2. Tragedy brings out the best in people. There is nothing like a historical hurricane to remind you that America is a great place to live. As volunteers and resources pour into Houston, we can see that many Americans still care about their fellow man. It is an encouraging reminder for all of us.

3. I remembered why I don’t watch the news. I stopped watching several years ago now, after I realized that it affected my mood and also that the coverage was so biased and incomplete. I do watch a weekly 15 minute recap of world news by a YouTuber who puts clips together. This gives me a great overview of what has happened in the world over the past week. What I have found is that American news channels tend to be extremely myopic and selective in what they cover and there is so much we never even hear about that is going on in the rest of the world.

The other thing I noticed is that they thrive on debate. I just want to hear the news. I was disheartened to see Fox give coverage in the middle of all of this to a fireman who claimed that “Houston just wasn’t prepared for this like they should have been” and then ask a busy official his response to this fireman’s statement. Really? You would do this in the midst of all that’s going on? This was one of several times I saw something like this. It is my opinion that Fox News is just like every other news channel. They feed off debates and arguments and care far more about ratings than they care about the people they are covering. Sadly, this is what the news has become, no matter which way they “lean”.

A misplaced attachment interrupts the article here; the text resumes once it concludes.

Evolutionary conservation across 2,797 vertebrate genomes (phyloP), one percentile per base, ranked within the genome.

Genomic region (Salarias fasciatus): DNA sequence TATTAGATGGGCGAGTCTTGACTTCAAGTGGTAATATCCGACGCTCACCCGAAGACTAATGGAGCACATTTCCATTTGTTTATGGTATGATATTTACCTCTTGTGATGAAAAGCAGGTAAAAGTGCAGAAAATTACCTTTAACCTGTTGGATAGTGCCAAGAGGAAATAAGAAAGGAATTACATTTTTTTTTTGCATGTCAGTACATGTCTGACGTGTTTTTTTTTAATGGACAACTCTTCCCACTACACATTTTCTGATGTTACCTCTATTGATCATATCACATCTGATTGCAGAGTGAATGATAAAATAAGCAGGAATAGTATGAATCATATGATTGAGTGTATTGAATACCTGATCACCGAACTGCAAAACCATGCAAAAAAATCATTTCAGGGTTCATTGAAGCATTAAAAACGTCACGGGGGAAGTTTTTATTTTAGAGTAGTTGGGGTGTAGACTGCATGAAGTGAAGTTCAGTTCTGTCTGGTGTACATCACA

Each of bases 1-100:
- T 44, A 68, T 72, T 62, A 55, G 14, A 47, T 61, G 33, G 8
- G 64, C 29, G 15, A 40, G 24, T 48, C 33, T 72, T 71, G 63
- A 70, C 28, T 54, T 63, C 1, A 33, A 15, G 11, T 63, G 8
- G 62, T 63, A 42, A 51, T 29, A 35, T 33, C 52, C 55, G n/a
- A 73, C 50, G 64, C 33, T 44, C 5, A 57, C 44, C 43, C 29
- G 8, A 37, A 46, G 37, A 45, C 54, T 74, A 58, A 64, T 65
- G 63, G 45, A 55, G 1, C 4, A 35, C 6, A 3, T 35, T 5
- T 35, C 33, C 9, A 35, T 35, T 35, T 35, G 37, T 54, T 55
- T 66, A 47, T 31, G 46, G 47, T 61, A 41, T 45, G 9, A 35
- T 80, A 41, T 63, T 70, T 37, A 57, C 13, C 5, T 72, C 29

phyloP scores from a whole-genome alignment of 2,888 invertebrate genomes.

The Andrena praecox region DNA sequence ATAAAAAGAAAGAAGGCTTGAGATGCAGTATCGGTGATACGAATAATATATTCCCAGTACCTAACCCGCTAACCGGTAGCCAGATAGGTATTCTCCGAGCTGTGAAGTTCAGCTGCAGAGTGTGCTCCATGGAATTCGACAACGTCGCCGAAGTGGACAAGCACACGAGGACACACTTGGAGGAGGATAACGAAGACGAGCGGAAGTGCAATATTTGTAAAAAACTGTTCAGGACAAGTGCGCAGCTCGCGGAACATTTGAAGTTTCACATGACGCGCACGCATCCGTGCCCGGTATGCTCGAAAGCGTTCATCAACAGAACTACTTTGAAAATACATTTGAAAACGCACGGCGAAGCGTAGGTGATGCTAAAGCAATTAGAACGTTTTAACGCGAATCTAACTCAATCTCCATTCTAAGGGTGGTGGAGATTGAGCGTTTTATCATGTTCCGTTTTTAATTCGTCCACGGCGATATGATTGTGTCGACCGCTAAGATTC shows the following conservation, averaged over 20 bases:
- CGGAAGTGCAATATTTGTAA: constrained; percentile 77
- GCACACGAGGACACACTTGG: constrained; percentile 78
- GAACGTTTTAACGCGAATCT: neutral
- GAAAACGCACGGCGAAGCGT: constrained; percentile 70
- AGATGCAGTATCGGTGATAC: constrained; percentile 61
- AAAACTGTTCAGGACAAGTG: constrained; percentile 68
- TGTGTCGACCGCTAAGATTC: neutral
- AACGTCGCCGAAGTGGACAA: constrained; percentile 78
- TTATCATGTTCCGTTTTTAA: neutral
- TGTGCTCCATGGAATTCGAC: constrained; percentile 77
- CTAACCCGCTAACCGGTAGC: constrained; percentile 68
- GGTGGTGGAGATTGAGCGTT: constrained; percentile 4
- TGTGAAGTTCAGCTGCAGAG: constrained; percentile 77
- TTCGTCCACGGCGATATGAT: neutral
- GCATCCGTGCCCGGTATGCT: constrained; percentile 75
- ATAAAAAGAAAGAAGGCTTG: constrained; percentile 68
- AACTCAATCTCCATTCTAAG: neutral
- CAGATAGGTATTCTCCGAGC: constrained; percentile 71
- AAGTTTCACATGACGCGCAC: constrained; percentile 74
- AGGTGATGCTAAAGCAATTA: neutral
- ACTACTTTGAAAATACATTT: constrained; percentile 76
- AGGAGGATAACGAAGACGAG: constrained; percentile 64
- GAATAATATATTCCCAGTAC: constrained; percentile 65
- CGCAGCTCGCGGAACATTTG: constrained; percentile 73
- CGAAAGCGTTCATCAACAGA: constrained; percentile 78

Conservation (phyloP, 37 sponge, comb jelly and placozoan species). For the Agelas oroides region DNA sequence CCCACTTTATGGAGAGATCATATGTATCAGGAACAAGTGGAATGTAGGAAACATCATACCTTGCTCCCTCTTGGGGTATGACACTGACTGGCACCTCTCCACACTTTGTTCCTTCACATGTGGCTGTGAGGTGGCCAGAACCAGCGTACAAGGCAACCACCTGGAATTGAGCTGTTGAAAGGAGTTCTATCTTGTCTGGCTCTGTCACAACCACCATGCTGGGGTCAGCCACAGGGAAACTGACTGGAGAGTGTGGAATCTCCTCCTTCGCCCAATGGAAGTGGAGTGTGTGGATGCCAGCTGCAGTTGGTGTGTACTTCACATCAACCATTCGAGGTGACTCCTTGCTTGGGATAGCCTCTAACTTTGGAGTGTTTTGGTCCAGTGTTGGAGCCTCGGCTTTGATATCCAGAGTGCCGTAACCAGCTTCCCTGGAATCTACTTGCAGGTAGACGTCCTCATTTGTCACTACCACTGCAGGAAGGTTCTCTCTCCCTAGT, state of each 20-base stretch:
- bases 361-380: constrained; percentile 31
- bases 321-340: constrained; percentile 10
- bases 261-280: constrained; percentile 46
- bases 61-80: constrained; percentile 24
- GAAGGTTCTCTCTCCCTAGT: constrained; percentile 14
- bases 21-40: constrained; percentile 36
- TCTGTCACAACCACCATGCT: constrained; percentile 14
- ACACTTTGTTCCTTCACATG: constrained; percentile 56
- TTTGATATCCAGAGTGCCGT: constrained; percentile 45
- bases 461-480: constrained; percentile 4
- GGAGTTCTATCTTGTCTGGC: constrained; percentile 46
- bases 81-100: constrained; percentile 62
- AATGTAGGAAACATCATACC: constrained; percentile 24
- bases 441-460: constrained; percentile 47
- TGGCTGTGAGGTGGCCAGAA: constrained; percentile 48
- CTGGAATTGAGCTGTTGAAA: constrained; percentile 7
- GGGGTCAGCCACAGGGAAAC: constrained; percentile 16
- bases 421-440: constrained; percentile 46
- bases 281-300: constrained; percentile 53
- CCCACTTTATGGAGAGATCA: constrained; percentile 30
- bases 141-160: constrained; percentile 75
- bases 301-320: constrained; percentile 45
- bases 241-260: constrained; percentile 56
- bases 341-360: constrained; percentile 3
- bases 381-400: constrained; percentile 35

4. And, finally, on a more personal note, it was quite challenging to be so far away from someone I love during such a time. As my daughter sent me photos and information about what was going on, I felt so helpless. Moments like these are so completely out of our control and they cause us to run straight into God’s sovereignty. I knew that I had to make a conscious decision to trust God for the safety of my kids and choose not to worry–not an easy task for someone prone to worry. And so I grew a bit in trusting God during this past week. And I was reminded that He loves them far more than I ever could. I once heard someone say something like this– “My kids are much safer in the Lord’s will far away from me than they are if they live close and are outside of His will.” So. True.

So there are just a few unrelated tidbits of thoughts I had about this past week. Let’s continue to pray for Texas (and the other states affected, as well) and offer to help however we can. They all have a very long road ahead of them.